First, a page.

Should you be wondering, there will be no sequel, the journey and the book I wanted to write, ends with the final chapter.


    Thank you for reading, and I hope you have enjoyed the story.

  13. William King

    Chapter 26

    There is hope, keep reading and you will see.
  14. It's nice to see some stats. Probably a large majority of stories are labelled with romance and drama, don't most stories have a romantic interest and are dramatic? Whilst the prompts stories inclusion is interesting, it's not a genre, the same could be argued for free verse. If you were going to play around with the figures some more, I would be interested in only including in romance and drama those stories which have no other tag. Commenting on the numbers, I find it odd that Sci-fi is so low, comedy so high, and historical is perhaps skewed because you don't have Arthur's Drummer Boy series, which was a huge success, although it's now been taken down and published commercially. Thanks to AJ for the stats. and to you for making them available.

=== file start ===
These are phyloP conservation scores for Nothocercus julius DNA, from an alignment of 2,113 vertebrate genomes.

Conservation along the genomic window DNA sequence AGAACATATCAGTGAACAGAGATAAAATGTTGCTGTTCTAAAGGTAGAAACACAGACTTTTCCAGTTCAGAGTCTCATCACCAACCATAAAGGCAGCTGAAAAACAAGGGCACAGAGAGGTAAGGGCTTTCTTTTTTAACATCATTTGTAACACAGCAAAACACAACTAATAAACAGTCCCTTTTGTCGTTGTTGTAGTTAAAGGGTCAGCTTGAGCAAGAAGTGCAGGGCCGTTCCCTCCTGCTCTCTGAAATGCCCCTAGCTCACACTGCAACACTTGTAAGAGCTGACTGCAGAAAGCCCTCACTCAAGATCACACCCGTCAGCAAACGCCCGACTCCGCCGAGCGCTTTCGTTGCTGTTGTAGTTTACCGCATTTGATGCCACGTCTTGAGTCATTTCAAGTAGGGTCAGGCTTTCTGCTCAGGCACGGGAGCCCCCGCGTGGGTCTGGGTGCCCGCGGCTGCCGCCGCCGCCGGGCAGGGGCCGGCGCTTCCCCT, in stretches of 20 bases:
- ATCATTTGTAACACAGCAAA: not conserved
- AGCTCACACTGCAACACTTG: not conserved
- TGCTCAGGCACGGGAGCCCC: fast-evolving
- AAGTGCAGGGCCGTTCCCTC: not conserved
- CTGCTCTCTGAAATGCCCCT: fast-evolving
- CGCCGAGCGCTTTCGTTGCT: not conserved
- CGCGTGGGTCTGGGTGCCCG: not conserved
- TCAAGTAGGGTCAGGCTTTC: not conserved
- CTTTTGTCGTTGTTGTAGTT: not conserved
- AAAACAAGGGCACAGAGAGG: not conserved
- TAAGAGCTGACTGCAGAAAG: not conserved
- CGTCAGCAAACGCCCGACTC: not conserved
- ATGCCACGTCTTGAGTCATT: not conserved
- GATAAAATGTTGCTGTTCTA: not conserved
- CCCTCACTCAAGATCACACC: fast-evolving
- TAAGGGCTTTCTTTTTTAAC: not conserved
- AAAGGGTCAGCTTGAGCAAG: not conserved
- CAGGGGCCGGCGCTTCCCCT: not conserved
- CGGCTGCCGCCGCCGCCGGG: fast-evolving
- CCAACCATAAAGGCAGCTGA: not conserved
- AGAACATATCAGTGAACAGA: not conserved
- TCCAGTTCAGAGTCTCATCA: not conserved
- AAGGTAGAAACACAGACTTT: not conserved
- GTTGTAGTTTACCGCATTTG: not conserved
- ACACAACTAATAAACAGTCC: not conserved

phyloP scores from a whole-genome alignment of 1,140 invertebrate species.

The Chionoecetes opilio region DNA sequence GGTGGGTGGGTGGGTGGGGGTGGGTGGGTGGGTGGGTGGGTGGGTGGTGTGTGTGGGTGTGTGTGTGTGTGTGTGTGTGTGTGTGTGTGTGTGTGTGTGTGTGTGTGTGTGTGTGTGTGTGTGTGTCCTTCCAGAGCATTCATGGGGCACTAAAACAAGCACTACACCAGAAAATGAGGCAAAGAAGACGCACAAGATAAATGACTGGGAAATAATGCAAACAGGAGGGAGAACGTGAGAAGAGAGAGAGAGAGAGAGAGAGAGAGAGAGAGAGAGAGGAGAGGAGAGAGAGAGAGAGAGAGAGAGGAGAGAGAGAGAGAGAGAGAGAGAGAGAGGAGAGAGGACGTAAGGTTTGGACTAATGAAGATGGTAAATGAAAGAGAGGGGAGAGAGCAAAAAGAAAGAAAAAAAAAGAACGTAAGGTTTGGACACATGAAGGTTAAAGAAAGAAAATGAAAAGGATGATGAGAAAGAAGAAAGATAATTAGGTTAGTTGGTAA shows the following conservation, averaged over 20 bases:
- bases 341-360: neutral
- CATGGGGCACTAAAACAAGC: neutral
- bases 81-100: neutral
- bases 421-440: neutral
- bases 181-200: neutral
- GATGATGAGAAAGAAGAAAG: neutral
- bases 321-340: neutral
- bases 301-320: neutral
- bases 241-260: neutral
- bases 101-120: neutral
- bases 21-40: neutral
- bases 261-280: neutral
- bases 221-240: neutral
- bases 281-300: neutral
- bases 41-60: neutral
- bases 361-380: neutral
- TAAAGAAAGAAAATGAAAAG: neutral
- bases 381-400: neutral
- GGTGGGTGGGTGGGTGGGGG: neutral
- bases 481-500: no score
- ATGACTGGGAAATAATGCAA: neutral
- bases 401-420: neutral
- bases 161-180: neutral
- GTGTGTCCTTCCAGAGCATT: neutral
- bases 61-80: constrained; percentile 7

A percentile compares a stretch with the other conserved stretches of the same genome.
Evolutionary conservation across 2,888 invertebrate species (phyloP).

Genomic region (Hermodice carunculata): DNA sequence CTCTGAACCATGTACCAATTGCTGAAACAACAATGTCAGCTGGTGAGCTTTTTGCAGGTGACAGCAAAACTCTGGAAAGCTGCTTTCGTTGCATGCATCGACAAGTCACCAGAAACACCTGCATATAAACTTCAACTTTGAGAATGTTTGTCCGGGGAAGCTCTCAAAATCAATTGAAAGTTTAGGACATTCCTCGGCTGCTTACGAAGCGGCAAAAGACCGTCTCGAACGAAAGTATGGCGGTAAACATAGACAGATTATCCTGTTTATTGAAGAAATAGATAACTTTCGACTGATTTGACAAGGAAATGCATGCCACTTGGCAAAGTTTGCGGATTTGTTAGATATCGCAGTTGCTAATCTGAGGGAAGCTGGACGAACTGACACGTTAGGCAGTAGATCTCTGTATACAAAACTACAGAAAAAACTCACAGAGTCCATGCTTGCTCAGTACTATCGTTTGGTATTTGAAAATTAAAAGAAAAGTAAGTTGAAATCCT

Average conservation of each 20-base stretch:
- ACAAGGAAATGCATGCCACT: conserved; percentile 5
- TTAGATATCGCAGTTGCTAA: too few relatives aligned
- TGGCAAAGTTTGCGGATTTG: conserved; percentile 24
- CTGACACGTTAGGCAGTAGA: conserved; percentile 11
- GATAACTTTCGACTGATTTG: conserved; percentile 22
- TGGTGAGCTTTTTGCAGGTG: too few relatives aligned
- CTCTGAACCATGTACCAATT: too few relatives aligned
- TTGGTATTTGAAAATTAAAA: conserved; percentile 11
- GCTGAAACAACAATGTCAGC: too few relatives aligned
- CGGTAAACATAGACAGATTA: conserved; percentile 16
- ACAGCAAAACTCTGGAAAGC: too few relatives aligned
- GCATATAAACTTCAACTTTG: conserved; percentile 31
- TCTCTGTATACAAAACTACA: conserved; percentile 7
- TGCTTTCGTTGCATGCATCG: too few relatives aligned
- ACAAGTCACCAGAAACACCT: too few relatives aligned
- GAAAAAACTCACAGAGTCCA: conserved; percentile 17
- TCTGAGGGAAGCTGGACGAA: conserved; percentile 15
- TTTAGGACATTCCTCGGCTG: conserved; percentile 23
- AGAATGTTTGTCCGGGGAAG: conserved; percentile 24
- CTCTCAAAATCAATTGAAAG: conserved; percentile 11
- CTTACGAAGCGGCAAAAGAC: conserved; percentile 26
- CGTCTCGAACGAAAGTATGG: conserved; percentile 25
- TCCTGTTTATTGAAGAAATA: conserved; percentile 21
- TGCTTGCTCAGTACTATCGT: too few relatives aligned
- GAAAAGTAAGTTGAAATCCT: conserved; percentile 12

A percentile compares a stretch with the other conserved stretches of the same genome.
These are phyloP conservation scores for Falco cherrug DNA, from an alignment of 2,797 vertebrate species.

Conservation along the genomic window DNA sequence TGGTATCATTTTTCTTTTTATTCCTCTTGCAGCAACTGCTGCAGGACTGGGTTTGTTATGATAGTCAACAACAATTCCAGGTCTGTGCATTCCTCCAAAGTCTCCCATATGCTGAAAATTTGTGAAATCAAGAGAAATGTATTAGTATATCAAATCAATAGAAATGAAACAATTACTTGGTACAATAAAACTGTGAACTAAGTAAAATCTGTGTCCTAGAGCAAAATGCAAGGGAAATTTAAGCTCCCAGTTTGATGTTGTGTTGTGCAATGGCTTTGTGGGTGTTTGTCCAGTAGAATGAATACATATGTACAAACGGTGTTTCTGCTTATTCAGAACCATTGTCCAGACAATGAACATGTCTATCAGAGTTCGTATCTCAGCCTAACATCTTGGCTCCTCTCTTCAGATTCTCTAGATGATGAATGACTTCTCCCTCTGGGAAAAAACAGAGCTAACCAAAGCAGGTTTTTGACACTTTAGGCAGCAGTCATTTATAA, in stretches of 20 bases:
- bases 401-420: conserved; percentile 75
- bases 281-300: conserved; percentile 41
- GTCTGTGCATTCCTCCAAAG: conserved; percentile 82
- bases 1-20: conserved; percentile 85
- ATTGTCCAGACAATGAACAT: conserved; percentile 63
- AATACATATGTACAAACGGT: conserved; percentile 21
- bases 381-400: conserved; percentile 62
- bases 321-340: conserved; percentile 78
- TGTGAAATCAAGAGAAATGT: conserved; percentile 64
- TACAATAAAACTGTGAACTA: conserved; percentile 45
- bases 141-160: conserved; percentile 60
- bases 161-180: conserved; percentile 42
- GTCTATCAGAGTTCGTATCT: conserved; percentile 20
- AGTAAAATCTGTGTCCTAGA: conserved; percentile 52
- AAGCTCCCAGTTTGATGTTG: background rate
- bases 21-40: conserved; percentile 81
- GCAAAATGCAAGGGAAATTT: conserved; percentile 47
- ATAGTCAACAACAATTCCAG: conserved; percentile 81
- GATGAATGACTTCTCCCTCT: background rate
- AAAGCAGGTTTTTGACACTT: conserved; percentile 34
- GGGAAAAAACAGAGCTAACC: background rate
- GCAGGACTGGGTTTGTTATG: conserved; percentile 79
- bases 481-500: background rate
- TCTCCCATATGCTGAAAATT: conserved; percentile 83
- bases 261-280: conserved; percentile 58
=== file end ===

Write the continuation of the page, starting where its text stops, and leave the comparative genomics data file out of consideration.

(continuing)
15. William King

    Chapter 26

    @JeffreyL it is a tragedy and what happened is hard and difficult, but even though this story has such terrible sadness it is not without hope. @Trevin Behrens I know it is very difficult when a person loses their life, but Amar's death was a sacrifice and a redemption, it was not in vain. Sometimes we would like to go back, to change things, to take a different path, but destiny steps in. The story is written, what has happened has happened and there is no going back, we can only try to move forward.